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Frank Sinatra - New York, New York.@Youtube
I want to wake up in a city
That doesn't sleep
And find I'm king of the hill
Top of the heap
These little town blues
Are melting away
I'll make a brand new start of it
In old New York
If I can make it there
I'll make it anywhere
It's up to you
New York, New York
And If I can make it there
I'm gonna make it anywhere
It's up to you
New York, New York, New York
The First time I visited New York it was for Credit Suisse First
Boston and I stayed in a suite in the Ritz-Carlton.
29-11-2010 The Hermit Kingdom @TheStarKenya
Law & Politics
They all have had tiny little hands like the Elves in the Elves and
the Shoemaker. And this country has nuclear weapons and on its border
with its neighbour South Korea sit 25,000 American soldiers.
FAR away in distant lands lies the Hermit Kingdom. This land is ruled
by The House of Kim and its capital is Pyongyang. The first and
‘Eternal’ President was Kim Il-sung and his successor Kim Jong-il
whose designated successor is Kim Jung-un. They all have had tiny
little hands like the Elves in the Elves and the Shoemaker.And this
country has nuclear weapons and on its border with its neighbour South
Korea sit 25,000 American soldiers. Last week the North shelled the
South and issued all kinds of threats. “The DPRK (North Korea) will
deal a merciless military counter-attack at any provocative act of
intruding into its territorial waters in the future.’’ President Obama
sent the USS George Washington to the Yellow Sea and now here we sit
watching developments and trying to model what is happening and what
might happen? In reality, we are actually navigating in uncharted
waters. The media keeps chanting like a mantra, China will rein North
Korea in. It is not in their Interests to have a mad dog like North
Korea as an ally. And whether its the BBC, The New York Times or Radio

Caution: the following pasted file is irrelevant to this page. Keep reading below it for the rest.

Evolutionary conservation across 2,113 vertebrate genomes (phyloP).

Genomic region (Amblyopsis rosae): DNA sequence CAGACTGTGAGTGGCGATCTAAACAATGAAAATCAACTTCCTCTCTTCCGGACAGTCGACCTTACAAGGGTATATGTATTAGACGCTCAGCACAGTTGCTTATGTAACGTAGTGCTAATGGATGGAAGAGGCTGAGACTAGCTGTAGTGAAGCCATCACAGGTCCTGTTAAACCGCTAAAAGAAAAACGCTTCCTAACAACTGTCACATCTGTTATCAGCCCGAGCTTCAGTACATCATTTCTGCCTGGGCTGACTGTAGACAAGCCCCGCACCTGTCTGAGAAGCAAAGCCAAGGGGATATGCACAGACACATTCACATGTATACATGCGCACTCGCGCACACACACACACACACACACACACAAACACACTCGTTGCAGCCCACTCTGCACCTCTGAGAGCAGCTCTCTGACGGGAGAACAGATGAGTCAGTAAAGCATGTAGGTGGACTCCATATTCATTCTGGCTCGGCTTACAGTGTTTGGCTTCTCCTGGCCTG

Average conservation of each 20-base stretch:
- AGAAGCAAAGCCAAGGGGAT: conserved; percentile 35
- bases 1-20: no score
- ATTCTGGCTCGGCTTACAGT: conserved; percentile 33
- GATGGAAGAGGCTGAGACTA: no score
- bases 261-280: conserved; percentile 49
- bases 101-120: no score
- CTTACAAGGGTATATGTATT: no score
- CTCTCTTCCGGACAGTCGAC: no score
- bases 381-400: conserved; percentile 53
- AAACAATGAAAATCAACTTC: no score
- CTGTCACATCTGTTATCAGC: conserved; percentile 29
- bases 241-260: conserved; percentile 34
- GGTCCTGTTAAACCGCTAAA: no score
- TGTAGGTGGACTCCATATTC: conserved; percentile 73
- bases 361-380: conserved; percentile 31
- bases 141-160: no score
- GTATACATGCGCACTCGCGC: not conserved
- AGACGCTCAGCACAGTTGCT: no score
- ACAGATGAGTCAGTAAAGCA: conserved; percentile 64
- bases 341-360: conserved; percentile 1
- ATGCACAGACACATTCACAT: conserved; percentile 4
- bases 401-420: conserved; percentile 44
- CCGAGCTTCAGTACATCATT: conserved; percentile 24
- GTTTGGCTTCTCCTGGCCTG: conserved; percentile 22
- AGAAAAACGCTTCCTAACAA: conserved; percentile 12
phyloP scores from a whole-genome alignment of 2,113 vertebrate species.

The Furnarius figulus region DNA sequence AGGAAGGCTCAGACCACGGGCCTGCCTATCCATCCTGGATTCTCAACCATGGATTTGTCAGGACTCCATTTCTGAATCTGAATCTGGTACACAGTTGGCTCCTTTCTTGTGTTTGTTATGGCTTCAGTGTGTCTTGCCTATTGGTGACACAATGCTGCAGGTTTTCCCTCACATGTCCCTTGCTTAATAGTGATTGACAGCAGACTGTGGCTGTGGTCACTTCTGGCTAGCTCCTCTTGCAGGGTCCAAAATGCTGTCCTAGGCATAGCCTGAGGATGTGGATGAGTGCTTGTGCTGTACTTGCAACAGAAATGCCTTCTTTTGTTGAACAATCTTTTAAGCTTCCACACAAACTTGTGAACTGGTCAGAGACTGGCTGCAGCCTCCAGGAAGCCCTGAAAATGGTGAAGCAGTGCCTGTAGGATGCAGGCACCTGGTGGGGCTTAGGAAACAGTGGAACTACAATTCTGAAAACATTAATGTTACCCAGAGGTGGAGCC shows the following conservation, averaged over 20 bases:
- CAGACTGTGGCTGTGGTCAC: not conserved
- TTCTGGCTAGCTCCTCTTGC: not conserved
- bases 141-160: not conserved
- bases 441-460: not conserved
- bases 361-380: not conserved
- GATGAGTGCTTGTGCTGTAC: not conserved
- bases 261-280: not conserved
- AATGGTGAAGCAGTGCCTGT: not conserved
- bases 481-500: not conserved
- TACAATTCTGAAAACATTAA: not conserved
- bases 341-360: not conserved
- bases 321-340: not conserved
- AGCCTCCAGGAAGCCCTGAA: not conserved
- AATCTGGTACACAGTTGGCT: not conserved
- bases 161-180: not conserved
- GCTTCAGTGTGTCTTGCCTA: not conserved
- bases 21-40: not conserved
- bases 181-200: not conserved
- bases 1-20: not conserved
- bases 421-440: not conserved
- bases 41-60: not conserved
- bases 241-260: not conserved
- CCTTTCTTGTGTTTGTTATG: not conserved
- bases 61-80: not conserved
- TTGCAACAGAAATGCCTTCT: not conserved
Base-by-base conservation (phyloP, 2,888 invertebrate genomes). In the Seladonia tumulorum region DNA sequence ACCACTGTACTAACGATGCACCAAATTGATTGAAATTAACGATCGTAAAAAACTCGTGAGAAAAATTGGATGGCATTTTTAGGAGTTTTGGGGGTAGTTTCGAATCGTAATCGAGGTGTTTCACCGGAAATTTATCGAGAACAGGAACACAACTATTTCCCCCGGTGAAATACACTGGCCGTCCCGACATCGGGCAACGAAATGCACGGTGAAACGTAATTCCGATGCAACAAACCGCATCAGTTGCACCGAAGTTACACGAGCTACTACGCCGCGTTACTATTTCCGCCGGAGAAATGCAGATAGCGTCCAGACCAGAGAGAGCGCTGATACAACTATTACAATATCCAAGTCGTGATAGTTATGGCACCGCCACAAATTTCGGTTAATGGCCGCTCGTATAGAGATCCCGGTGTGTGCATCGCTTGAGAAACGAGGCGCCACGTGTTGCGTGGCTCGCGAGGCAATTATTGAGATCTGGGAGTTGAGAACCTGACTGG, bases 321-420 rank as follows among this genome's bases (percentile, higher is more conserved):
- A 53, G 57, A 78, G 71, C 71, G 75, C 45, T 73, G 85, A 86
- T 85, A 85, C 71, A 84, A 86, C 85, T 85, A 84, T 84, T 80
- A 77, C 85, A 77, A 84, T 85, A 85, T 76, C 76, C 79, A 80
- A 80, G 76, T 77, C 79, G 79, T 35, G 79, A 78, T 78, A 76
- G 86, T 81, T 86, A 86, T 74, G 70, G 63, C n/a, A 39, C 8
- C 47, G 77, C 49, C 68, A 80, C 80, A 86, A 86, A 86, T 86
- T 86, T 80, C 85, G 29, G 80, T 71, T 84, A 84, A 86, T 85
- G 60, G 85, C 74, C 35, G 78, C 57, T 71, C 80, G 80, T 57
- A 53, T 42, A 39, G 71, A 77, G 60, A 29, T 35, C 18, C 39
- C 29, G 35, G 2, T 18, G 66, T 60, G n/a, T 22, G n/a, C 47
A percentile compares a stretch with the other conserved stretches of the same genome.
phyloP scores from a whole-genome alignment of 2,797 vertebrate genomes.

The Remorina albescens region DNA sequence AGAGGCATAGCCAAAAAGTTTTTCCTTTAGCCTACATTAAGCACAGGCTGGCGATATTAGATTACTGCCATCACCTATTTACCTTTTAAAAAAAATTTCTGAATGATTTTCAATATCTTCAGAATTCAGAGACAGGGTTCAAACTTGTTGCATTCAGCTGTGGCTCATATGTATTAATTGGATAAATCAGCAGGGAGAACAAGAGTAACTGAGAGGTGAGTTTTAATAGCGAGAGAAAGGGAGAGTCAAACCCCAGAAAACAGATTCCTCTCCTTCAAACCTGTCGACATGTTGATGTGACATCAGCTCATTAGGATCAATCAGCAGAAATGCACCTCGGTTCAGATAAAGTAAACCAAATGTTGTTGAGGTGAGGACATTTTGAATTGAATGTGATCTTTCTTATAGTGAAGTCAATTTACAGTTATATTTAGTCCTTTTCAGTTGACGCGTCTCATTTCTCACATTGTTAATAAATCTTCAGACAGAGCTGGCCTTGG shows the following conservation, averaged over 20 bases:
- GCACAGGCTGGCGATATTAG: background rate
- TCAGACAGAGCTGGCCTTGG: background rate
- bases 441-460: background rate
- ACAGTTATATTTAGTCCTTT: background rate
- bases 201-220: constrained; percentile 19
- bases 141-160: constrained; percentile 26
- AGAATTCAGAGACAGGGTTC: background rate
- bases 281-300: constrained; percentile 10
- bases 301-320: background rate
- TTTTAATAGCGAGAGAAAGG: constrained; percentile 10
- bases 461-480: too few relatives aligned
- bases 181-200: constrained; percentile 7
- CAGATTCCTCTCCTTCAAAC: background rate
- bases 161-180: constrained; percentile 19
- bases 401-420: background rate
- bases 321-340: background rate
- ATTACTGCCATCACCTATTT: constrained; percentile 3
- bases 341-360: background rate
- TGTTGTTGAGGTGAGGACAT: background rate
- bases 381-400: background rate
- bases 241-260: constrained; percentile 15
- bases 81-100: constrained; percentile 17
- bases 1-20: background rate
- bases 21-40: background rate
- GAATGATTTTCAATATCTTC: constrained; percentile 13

France. I venture this is an embedded narrative fallacy and that most
Western commentators are apparently popping Qaaludes. Let me tell you
why. China is taking a much more forward position and particularly in
Asia, its near abroad. I believe North Korea is the perfect instrument
[the Attack Dog] for China to show those who choose to operate outside
their sphere of influence [and by extension, in the US’] that there
will be a very heavy price to pay.I venture that the Chinese are quite
happy to see those 25,000 US soldiers run right into the sea and we
need to grow up [as does the media] and see it for what it is. North
Korea and China see a weak and tottering President Obama and this
flashpoint represents the beginning of a roll back of US Power. And
you know the battlefield is not just the military one. Its a financial
one as well. Did you know the South Korean President has a military
war room and an economic war room and they say he spends more time in
the economic war room. Think about that for a moment. Not one
commentator has connected those dots. Just because China does not flex
its ability does not mean it cannot. If you have the power to do
something and have not that does not make you less powerful.
The Russian president on the future of Europe, why he's bullish on Gazprom, and the coming U.S. election. Interview by John Micklethwait / September 8, 2016
Law & Politics
Putin, the longest-ruling Russian leader since Leonid Brezhnev,
weighed in on the U.S. election, as well as his relationship with
Turkey’s Recep Tayyip Erdogan and Syria’s Bashar al-Assad. Here are
excerpts from their conversation.
John Micklethwait: There seems to be the beginnings of a political
deal with Japan where you might give up one of the Kuril Islands in
exchange for greater economic cooperation. Are you open to a deal of
Vladimir Putin: We don’t trade in territories, although the problem of
a peace treaty with Japan is, of course, a key one. And we would very
much like to find a solution to this problem with our Japanese
friends. We had a treaty signed in 1956, and, surprisingly, it was
ratified both by the Supreme Soviet of the USSR and by the Japanese
Parliament, but then the Japanese side refused to adhere to it, and
then the Soviet Union basically nullified all the agreements within
I’ve been critical, but I’ll repeat: We hold 40 percent of our
reserves in euros, and it’s not in our interest for the euro zone to
collapse. Although I don’t rule out that there could be some decisions
made that would consolidate a group of countries with equal levels of
development and thereby, in my opinion, strengthening the euro.
By the way, we are the world’s leader in terms of natural gas exports,
with a global share of about 20 percent. In the export of liquid
hydrocarbons, we’re also among the leaders. We’ve been first in liquid
hydrocarbon exports. … On the whole, Gazprom is in great shape and is
increasing exports to its traditional partner countries.
Would you still be in favor of a production freeze if the Saudis and
Deputy Crown Prince Mohammed bin Salman want that?
He is a very energetic statesman, and we really have struck up a
friendly relationship. This is a man who knows what he wants and knows
how to achieve his goals. But at the same time, I consider him a very